24 relations: "Hello, World!" program, A+ (programming language), APL (programming language), Array data structure, Array programming, Arthur Whitney (computer scientist), Associative array, Column-oriented DBMS, Data type, Database, Functional programming, In-memory database, K (programming language), Kx Systems, List (abstract data type), Programming language, Proprietary software, Scheme (programming language), SQL, Strong and weak typing, Table (database), Type system, Unique key, Variable (computer science).
A "Hello, World!" program is a computer program that outputs or displays "Hello, World!" to a user.
A+ is an array programming language descendent from the programming language A, which in turn was created to replace APL in 1988.
APL (named after the book A Programming Language) is a programming language developed in the 1960s by Kenneth E. Iverson.
In computer science, an array data structure, or simply an array, is a data structure consisting of a collection of elements (values or variables), each identified by at least one array index or key.
In computer science, array programming languages (also known as vector or multidimensional languages) generalize operations on scalars to apply transparently to vectors, matrices, and higher-dimensional arrays.
Arthur Whitney (born October 24, 1957) is a Canadian computer scientist most notable for developing three programming languages inspired by APL: A+, K, and Q, and for cofounding the U.S. company Kx Systems.
In computer science, an associative array, map, symbol table, or dictionary is an abstract data type composed of a collection of (key, value) pairs, such that each possible key appears at most once in the collection.
"A column-oriented DBMS"(or columnar database management system) is a database management system (DBMS) that stores data tables by column rather than by row.
In computer science and computer programming, a data type or simply type is a classification of data which tells the compiler or interpreter how the programmer intends to use the data.
A database is an organized collection of data, stored and accessed electronically.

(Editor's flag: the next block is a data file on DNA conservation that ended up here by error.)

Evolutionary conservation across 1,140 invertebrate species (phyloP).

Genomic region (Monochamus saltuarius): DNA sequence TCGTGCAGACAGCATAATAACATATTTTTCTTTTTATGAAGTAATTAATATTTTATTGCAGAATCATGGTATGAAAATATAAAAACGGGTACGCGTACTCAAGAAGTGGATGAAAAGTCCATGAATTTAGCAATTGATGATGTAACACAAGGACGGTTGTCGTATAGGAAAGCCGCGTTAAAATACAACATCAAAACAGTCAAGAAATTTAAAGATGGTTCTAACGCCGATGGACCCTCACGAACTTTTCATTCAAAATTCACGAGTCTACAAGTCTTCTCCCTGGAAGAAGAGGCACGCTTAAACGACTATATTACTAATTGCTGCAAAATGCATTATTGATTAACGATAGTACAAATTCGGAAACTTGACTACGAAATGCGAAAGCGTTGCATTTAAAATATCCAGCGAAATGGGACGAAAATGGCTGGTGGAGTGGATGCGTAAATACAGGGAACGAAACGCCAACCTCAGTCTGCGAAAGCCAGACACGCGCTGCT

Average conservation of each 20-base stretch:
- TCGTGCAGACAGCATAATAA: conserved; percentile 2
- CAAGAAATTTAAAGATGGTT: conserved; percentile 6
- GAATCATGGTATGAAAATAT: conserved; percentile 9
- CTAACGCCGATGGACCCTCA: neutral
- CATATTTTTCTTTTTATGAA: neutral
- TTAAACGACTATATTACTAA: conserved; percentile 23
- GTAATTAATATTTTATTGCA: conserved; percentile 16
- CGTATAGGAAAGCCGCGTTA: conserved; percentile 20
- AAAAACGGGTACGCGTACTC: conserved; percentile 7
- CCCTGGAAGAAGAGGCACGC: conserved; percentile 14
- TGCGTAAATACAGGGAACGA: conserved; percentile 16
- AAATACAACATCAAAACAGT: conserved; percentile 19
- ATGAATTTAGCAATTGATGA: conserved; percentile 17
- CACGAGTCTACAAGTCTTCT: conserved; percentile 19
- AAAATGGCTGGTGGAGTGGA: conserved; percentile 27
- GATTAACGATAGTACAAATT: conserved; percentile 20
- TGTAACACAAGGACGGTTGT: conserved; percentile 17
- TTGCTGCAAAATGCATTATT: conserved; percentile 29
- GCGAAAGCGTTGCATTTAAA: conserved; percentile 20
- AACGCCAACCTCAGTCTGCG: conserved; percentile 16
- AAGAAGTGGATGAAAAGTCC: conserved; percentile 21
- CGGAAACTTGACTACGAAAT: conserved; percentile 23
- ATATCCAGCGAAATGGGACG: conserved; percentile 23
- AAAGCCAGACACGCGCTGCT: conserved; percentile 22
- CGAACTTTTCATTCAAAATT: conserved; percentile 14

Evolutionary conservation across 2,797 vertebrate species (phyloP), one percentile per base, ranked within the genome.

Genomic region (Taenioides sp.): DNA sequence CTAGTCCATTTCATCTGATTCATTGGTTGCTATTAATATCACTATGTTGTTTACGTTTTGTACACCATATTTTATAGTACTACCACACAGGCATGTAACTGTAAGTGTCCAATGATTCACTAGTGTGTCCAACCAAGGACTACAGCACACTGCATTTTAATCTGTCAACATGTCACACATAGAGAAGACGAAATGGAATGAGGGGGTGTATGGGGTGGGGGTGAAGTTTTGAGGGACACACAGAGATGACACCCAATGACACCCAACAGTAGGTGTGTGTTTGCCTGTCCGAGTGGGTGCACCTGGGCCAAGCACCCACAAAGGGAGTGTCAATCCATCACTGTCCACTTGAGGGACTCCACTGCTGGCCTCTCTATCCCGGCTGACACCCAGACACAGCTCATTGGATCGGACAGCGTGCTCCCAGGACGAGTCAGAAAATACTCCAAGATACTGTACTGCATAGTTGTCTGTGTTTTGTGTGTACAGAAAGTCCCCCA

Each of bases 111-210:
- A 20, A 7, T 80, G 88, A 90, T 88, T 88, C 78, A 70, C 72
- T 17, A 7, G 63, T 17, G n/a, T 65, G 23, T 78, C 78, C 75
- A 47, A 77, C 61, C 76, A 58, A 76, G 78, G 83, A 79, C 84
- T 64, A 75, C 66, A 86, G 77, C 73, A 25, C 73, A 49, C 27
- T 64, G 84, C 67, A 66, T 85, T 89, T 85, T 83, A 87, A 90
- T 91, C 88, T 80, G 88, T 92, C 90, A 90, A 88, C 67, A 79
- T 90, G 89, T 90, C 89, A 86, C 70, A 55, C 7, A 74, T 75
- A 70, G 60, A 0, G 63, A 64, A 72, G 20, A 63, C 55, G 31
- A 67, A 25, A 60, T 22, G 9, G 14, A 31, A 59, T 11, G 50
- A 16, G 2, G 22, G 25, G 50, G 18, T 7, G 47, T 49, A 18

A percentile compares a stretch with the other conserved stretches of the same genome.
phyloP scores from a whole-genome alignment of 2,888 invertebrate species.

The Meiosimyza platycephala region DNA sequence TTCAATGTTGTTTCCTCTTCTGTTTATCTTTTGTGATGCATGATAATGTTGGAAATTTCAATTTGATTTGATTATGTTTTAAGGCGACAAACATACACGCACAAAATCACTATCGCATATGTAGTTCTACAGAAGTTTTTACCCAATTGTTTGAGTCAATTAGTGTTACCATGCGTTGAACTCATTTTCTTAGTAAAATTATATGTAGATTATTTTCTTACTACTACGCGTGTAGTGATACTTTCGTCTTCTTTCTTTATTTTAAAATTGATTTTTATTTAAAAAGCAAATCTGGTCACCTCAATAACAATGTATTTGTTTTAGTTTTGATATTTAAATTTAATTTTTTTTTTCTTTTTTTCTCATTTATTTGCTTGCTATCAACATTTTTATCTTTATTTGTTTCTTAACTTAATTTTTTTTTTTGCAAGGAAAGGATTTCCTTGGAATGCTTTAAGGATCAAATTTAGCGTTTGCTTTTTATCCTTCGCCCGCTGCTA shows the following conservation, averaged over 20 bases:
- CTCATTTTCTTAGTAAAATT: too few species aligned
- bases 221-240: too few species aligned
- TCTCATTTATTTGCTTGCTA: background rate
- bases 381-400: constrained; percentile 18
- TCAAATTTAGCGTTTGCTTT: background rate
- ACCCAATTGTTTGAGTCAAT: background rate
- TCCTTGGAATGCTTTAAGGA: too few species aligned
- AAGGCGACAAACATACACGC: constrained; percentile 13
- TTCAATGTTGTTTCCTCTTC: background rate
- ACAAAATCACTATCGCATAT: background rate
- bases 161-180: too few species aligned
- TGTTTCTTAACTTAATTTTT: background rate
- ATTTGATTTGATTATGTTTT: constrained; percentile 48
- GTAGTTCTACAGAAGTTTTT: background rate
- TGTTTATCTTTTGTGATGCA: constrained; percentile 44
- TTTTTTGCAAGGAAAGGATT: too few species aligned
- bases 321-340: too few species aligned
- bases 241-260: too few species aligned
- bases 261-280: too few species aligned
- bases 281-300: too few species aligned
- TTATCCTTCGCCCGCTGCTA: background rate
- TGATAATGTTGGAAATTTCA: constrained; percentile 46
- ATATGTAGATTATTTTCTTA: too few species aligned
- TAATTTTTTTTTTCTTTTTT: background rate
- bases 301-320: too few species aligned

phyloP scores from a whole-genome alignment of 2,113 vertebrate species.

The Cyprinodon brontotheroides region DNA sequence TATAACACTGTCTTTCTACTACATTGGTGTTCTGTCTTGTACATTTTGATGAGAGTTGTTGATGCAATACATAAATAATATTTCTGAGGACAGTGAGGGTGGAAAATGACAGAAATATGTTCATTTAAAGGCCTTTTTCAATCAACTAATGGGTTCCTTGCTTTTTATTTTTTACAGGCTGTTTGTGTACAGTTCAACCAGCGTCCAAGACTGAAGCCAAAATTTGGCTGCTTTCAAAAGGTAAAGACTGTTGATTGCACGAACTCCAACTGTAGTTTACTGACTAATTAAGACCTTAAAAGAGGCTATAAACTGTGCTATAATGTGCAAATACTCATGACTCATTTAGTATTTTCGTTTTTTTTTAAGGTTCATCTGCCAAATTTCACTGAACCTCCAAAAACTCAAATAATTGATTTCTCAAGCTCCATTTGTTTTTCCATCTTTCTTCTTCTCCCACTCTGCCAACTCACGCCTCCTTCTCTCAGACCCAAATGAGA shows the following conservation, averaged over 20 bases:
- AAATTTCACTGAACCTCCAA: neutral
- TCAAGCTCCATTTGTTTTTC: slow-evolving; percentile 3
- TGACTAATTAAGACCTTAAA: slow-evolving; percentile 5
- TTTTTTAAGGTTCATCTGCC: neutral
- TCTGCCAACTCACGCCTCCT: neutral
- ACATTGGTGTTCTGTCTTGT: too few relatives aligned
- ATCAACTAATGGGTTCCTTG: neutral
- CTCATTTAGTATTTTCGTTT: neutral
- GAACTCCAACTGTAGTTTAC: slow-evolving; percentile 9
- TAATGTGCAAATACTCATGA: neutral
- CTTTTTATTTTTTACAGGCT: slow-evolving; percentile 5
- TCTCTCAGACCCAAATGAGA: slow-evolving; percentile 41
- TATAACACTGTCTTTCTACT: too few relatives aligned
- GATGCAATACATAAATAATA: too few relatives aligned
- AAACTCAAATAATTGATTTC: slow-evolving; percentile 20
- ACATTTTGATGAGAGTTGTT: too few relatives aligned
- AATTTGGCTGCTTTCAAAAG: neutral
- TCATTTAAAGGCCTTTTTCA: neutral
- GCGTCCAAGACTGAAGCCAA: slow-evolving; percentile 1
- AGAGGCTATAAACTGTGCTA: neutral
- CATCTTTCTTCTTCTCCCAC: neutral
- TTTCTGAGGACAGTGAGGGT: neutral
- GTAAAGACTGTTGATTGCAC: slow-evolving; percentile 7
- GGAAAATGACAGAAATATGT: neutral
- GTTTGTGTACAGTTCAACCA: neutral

In computer science, functional programming is a programming paradigm—a style of building the structure and elements of computer programs—that treats computation as the evaluation of mathematical functions and avoids changing-state and mutable data.
An in-memory database (IMDB, also main memory database system or MMDB or memory resident database) is a database management system that primarily relies on main memory for computer data storage.
K is a proprietary array processing programming language developed by Arthur Whitney and commercialized by Kx Systems.
Kx Systems is a data analysis software developer and vendor.
In computer science, a list or sequence is an abstract data type that represents a countable number of ordered values, where the same value may occur more than once.
A programming language is a formal language that specifies a set of instructions that can be used to produce various kinds of output.
Proprietary software is non-free computer software for which the software's publisher or another person retains intellectual property rights—usually copyright of the source code, but sometimes patent rights.
Scheme is a programming language that supports multiple paradigms, including functional programming and imperative programming, and is one of the two main dialects of Lisp.
SQL (S-Q-L, "sequel"; Structured Query Language) is a domain-specific language used in programming and designed for managing data held in a relational database management system (RDBMS), or for stream processing in a relational data stream management system (RDSMS).
In computer programming, programming languages are often colloquially classified as to whether the language's type system makes it strongly typed or weakly typed (loosely typed).
A table is a collection of related data held in a structured format within a database.
In programming languages, a type system is a set of rules that assigns a property called type to the various constructs of a computer program, such as variables, expressions, functions or modules.
In database relational modeling and implementation, a unique key (also known as a candidate key) of a relation is a minimal superkey for that relation; that is, a set of attributes such that.
In computer programming, a variable or scalar is a storage location (identified by a memory address) paired with an associated symbolic name (an identifier), which contains some known or unknown quantity of information referred to as a value.